All that the FF&C clause would ensure is that NJ recognizes this woman’s PA carry license is valid in…..PA….not NJ. The clause does not mandate that NJ allow her to carry in their state, just because she may carry in her state. In fact, it doesn’t even mandate that they allow her to drive in their state, just because she may in her state. That’s a courtesy reciprocity which states extend to each other to make travel and incidental trips permissible, but it’s not at all a constitutional obligation. If you stay in a state long enough to take up residency, that courtesy runs out and you’d be required to obtain that state’s drivers license.

        For serious driving, like long haul trucking, there aren’t even many courtesies. The commercial drivers license you must have is technically issued by your base state, but the U.S. Dept. of Transportation stipulates its requirements for the states. So it’s something of a de facto national license, despite appearing like a state license recognized by other states. All of those numerous license plates you used to see on 18 wheeler trailers (that system is more computerized these days) represented “apportionment” reciprocity agreements among the states and Canada to share fees based on mileage. No courtesies when big money is involved and the Constitution doesn’t mandate any. Even recognition of out of state marriages wasn’t absolute, despite popular conceptions.

        Really, the purpose of the FF&C was to ensure that civil and criminal records and rulings would be recognized by other states as existing back where tbey originated. For example, a convicted murderer or lawsuit defendant in one state couldn’t flee to another to escape prosecution or litigation. It isn’t a backdoor way for one state to establish laws, such as firearms freedom/regulation, to impose on every other state, however.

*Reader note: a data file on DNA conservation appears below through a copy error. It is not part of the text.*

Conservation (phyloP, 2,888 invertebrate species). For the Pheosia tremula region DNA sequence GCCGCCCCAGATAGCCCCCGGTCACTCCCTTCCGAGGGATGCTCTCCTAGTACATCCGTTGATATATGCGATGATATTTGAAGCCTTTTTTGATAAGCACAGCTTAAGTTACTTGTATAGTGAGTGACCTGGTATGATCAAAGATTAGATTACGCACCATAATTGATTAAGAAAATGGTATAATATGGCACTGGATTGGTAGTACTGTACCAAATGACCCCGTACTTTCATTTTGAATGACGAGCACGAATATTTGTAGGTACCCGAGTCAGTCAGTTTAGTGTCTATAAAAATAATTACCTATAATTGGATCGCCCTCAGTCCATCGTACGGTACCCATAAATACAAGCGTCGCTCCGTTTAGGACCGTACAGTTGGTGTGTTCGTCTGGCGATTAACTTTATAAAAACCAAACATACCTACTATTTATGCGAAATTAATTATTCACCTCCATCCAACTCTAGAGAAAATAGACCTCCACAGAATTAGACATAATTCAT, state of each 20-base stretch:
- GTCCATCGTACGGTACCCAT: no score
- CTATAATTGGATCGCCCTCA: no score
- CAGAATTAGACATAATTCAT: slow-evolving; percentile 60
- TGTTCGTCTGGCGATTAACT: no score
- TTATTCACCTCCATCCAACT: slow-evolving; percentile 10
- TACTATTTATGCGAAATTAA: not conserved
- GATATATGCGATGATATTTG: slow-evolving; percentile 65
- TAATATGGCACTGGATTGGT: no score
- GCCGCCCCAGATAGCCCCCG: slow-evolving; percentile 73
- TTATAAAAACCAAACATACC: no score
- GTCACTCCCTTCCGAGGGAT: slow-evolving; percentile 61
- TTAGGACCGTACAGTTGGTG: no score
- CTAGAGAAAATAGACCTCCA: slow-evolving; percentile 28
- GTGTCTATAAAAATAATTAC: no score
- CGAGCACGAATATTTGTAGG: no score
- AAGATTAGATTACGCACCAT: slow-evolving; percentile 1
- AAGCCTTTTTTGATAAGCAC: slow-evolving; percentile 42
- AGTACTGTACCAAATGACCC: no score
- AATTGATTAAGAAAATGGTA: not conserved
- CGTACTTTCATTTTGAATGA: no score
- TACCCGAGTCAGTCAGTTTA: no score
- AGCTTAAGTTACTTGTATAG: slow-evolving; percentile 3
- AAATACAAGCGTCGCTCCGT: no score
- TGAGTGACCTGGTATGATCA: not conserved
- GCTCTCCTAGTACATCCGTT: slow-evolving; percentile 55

2. avatar Rob Aught says:

    I’ve wrote this elsewhere and will repeat here –

    “Ignorance of the law is no excuse for wrongdoing” may have worked decades ago.

    Now, even relatively minor offenses are felony and most people commit at least a misdemeanor everyday and are completely unaware they are doing it. Most of us will commit a felony this week without any knowledge we have done so.

    The laws have become so numerous, byzantine, and obtuse that no ordinary citizen can possibly be aware of them all. Many INFORMED gun owners would know better, but since Ms. Allen may just be more of an ordinary citizen with a gun permit rather than a POTG she may not be as zealous in becoming informed of the law. Worse, from what I’ve been told it is nothing to suddenly find yourself on the wrong side of a state border in that area.

    Back when I was still studying law enforcement, part of a felony description was INTENT to break the law. I’m having a hard time with all of these felony convictions when people like Ms. Allen seem to lack any ill intent whatsoever. I could make a strong case for a misdemeanor violation, but a felony?

    Worse still, every new gun law is now a “felony”. Why? Simple, because a felony conviction bars you from owning guns for the rest of your life. Legally anyway. So, screw up and get a felony conviction in New York because you loaded 8 rounds in your 10 round magazine? Barred from owning guns in your home state of Nevada! Anyone who doesn’t see the obvious game being played is not paying attention. All these new gun laws becoming felonies is a backdoor gun grab.

    For those who have shown no sympathy for Ms. Allen because she “should have known better”, and I have seen many comments here and elsewhere, I dare you to feel the same way when you’re finally pinched on some violation for doing something you had no idea was illegal. In the eyes of the law, because of the many laws there are, you are already a criminal. It’s just a matter of finally being at the wrong place at the wrong time.

    1. avatar The Brotherhood of Steel says:

      +1000000000000000000000000

      Excellent post.

    2. avatar Mecha-Ben says:

      This! A hundred times this!

    3. avatar Gov. William J. Le Petomane says:

      The head of Stalin’s secret police once said, ‘Show me the man and I’ll show you the crime.’ We are rapidly becoming a Stalinist state, where crossing the wrong person means going to jail for political thought not criminal behavior. This is the nature of governments. If they’re not torn down periodically they grow out of control.

      1. avatar Rob Aught says: